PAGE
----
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Cardinal Vidal defends ‘Ivory’ priest, hits writer

/ 01:52 AM October 03, 2012

Cebu Archbishop Emeritus Ricardo Cardinal Vidal. Photo from cbcponline.net

CEBU CITY—Cebu Archbishop Emeritus Ricardo Cardinal Vidal now wants the government to declare National Geographic writer Bryan Cristy persona non grata for maligning the name of the Catholic Church and a priest accused of involvement in smuggling ivory to produce religious icons.

The cardinal came to the defense of Fr. Cristobal Garcia, who was linked by Cristy to the trade in illegal ivory, saying the priest had told him the journalist “misquoted him.”

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Because of his deception and for what he did, Vidal claimed, Christy was not welcome in Cebu.

The Department of Environment and Natural Resources (DENR) and the National Bureau of Investigation (NBI), however, are taking Cristy’s exposé seriously. They have has asked Garcia to submit proof that the ivory statues in his collection were acquired legally.

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The Philippines has banned the trade in ivory in support of an international wildlife conservation convention that hopes to stop the slaughter of elephants for their tusks.

 

Sexual abuse

 

Garcia, the Church later revealed, had earlier been suspended by the Vatican on allegations of child sexual abuse while serving in a parish in Los Angeles, California, in 1986.

In his blog (bryancristy.com), the author commented: “Cardinal Ricardo Vidal of Cebu would like to have me declared ‘persona non grata’ for my story “Blood Ivory: Ivory Worship.”  No word yet how Cardinal Vidal would treat Monsignor Garcia, the alleged pedophile and ivory afficionado featured in Blood Ivory, whom Vidal promoted to Monsignor and made a leader in an archdiocese of four million Catholics.”

Christy, before he became a full-time writer, practiced international law in Washington, D.C. He is also a certified public accountant. He is the author of the nonfiction book “The Lizard King.”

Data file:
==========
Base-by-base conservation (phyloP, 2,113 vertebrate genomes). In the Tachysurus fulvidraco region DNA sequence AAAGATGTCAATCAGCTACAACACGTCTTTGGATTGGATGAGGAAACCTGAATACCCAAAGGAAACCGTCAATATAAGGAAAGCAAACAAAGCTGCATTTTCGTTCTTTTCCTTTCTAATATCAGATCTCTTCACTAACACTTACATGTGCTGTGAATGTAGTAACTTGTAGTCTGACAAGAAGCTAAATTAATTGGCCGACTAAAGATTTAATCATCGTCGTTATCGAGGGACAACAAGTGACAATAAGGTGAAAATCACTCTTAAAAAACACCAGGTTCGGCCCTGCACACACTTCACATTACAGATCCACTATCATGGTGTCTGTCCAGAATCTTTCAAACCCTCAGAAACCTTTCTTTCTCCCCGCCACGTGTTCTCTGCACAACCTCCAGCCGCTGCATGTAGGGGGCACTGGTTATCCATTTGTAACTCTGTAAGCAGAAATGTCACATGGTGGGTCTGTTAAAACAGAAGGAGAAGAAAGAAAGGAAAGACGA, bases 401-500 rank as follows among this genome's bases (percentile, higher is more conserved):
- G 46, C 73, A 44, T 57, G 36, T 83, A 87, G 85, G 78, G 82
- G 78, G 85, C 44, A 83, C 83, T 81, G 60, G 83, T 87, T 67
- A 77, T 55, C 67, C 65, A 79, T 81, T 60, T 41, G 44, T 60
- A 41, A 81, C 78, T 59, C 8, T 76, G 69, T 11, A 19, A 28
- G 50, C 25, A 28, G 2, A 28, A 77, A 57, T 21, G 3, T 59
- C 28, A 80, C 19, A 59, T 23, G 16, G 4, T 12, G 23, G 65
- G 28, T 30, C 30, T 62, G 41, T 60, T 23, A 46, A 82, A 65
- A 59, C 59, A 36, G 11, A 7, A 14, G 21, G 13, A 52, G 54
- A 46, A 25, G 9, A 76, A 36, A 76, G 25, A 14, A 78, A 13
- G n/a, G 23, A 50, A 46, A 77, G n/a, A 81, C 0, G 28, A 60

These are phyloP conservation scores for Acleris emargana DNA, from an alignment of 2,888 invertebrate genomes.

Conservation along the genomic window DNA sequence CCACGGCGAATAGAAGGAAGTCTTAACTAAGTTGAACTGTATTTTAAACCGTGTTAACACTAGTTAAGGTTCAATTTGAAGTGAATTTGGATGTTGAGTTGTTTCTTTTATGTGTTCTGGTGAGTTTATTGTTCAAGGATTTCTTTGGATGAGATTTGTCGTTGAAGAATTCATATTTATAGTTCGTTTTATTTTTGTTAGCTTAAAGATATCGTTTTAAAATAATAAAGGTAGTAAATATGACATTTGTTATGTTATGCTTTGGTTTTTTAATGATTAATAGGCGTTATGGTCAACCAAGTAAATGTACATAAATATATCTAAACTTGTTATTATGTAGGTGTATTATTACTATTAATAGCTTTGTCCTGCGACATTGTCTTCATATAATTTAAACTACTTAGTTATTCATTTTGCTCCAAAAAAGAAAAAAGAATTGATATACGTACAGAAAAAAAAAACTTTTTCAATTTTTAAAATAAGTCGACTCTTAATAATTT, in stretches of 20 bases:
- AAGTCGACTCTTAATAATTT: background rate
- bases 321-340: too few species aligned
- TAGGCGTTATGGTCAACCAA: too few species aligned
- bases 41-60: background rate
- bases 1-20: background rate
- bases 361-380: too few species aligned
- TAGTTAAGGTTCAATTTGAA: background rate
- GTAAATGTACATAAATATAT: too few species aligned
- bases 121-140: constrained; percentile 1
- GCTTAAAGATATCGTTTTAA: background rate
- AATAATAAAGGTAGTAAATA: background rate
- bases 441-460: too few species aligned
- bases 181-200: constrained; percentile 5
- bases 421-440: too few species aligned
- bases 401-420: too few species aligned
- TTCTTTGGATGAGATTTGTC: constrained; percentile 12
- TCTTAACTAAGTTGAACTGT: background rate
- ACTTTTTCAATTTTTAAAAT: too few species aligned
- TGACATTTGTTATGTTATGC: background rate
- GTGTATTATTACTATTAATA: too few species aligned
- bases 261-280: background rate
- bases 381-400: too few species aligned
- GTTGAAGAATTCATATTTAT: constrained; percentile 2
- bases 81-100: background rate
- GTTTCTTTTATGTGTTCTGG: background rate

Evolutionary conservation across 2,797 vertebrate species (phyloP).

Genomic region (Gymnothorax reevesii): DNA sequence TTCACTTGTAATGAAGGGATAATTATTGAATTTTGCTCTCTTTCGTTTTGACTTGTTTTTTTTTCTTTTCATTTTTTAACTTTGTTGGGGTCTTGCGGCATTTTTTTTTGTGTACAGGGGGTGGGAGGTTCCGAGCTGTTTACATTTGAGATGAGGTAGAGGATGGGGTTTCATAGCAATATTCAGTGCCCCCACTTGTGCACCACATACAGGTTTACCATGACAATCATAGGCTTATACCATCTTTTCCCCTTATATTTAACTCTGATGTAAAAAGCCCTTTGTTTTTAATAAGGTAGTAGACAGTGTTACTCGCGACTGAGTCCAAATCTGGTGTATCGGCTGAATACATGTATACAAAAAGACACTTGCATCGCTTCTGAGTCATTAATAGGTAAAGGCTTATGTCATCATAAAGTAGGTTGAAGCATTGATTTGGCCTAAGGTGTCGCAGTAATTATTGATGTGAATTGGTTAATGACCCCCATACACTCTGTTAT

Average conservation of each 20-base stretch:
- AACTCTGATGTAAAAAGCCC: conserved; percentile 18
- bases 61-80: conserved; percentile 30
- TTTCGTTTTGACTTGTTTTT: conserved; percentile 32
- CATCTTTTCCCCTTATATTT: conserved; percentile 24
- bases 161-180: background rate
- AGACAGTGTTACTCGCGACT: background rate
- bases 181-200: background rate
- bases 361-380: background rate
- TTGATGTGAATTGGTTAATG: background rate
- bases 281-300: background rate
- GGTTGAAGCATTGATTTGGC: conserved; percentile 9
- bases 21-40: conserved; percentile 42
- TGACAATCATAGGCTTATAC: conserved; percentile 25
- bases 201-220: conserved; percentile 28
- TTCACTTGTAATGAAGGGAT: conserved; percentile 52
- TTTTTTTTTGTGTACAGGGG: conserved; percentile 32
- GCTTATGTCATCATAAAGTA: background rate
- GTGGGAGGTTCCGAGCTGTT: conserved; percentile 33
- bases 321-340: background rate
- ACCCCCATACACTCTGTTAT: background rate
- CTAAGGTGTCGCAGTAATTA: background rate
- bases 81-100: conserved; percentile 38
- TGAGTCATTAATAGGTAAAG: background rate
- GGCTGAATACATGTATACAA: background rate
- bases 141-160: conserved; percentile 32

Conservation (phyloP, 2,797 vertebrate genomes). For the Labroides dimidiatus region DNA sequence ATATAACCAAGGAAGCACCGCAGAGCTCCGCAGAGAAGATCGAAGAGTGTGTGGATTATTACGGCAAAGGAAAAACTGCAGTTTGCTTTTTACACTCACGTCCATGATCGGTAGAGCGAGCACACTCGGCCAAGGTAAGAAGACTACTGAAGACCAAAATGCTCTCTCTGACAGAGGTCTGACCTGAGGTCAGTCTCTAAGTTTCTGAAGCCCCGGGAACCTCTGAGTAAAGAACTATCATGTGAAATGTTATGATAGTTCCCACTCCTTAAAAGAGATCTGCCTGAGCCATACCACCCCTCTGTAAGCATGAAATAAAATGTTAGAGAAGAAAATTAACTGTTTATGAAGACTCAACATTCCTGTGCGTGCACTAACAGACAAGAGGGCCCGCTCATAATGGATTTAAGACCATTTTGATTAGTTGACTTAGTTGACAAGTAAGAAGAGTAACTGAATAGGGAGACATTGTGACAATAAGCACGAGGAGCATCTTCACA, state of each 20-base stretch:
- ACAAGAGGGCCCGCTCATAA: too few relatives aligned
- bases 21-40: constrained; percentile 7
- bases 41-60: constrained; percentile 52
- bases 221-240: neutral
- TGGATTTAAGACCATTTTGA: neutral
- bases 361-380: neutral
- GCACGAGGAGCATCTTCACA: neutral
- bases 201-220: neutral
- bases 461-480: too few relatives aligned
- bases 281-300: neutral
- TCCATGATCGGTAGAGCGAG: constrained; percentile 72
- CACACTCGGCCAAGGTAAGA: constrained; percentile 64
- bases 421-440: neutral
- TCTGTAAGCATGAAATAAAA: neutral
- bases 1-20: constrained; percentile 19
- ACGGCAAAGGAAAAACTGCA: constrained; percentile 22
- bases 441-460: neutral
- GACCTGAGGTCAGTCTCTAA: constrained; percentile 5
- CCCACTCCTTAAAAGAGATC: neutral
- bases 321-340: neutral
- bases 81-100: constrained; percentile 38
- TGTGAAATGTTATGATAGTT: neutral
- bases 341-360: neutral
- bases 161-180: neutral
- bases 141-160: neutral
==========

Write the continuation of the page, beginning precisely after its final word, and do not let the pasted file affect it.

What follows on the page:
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Vidal aired his sentiments on Cristy over the weekend in a televised interview. He said he was upset over how Christy portrayed the Church and Garcia.

Christy, in his article featured in the October edition of National Geographic, claimed Garcia had suggested how he could smuggle ivory icons to the United States. Christy underlined the role of the Catholics, with their penchant for religious icons, in the illegal trade.

Priest’s denial

 

Vidal said he had talked to Garcia last week and the embattled priest had claimed that the suggestion on ivory smuggling did not come from him but from “a woman,” the cardinal said.

Vidal said Christy had misquoted Garcia. He said the reporter also deceived the people he interviewed on what his article would be about.

“Bryan Christy tried to tell the people that he was trying to publish something about the devotion to Sto. Niño and all of a sudden this comes out in contrast,” he said in the TV interview.

Vidal also denied that the Catholic Church taught the people to worship religious icons.

Fr. Achilles Dakay, spokesperson of the Cebu Archdiocese, said Christy was a definitely “a liar.”

Dakay also supported Vidal’s sentiment to declare Christy persona non grata.

“That’s what we’re challenging the lay people because of the lies he wrote,” Dakay said.

Last Friday, Church security guards prevented a team from the DENR and the NBI from inspecting a shrine set up by Garcia in Talisay City. The Church demanded a search warrant and told government agents to talk to their lawyers.

DENR regional executive Jose Layese Jr., head of the Protected Areas and Wildlife Division, and director Mundita Lim  sent Garcia a letter on Sept. 27 asking him “to furnish to this bureau proofs of legal acquisition of all religious items made or in-laid with ivory that are in his possession or record.”

Garcia could not be reached for comment. Church officials said last week that he was ill and resting.

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TAGS: Bryan Cristy, Catholic Church, DENR, Environment, Fr. Cristobal Garcia, Ivory Smuggling, National Geographic, Religion, Ricardo Cardinal Vidal
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